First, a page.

BRUSSELS - When the armored car set off for the Brussels airport carrying $50 million worth of precious stones from Antwerp's diamond district, eight gunmen knew all about it.
One of the biggest diamond heists in recent memory was about to go down.
The thieves surely knew it would be too risky to make their move in Antwerp, which is the world capital of diamond-cutting, 27 miles from the airport. The city's diamond industry has 2,000 surveillance cameras, police monitoring and countless identity controls to protect its $200 million in daily trade of rough and polished gems.
"We are just about the safest place in Belgium," said Antwerp World Diamond Center spokeswoman Caroline De Wolf.
And the thieves no doubt realized that once Swiss Flight LX789 was airborne Monday night on its way to Zurich, the diamonds tucked in its hold, it would be too late to get their hands on the gems.
But the airport's fence and the transfer of the diamonds from the armored car on the tarmac to the hold of the twin-engine jet - now that held potential.
After weeks of lashing rain, snow, sleet and black ice, Monday evening was finally as good as it gets in late winter in Belgium. Crisp, cold air meant dry roads for a perfect getaway, and winter's early darkness was a blessing for those needing stealth.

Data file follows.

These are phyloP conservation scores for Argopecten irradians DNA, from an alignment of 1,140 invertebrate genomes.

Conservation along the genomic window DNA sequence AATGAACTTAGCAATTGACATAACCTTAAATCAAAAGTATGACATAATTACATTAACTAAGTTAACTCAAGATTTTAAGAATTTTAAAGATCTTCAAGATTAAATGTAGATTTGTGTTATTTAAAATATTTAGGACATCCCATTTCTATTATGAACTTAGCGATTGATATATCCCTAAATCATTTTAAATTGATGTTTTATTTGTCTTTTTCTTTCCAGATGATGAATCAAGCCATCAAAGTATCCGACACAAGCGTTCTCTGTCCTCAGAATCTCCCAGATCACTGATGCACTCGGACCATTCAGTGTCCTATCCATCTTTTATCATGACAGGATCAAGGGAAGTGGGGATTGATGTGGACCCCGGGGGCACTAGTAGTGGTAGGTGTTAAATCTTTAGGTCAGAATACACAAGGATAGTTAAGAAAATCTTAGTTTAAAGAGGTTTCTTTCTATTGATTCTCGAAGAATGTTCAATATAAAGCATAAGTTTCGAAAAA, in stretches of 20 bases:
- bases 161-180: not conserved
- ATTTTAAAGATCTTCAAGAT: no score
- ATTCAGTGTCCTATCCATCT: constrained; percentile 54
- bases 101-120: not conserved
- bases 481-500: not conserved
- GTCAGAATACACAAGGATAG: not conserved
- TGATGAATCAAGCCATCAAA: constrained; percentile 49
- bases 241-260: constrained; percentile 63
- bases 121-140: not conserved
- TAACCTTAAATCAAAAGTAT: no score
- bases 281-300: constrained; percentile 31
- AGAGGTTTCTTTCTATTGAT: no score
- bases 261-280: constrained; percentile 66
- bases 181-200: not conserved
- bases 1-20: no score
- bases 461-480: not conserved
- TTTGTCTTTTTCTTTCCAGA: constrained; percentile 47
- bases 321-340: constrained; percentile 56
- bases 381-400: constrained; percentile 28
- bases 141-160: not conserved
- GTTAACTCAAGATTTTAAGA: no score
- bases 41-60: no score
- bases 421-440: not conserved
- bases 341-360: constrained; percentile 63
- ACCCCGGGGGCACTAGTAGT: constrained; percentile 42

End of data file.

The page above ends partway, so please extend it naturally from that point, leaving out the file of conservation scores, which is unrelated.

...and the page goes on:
About 20 minutes before the flight's scheduled 8:05 p.m. departure, the robbers hid in a construction site outside the airport fence.
Then they apparently cut through the fence and, in two black cars with blue police lights flashing, drove onto the tarmac, speeding straight to pier A, where the armored car had just finished transferring the diamonds to the plane.
Dressed in dark police clothing and hoods, the thieves whipped out machine guns and stopped the pilots and the transport security crew in their tracks.
The 29 passengers?
"They saw nothing," Anja Bijnens of the Brussels prosecutor's office said Tuesday. The thieves "never fired a shot. They never injured anyone."
With speed and precision, the thieves opened the plane's hold, picked out 120 parcels and loaded them into the cars.
"Afterward, they made a high-speed getaway," Bijnens said, estimating the whole operation took five minutes.
By late Tuesday, investigators had found the charred remains of a van most likely used in the heist, but little else.
Because of the heist's clockwork precision, there was immediate speculation the thieves had help from the inside.
But Bijnens said only that the investigation is still going on.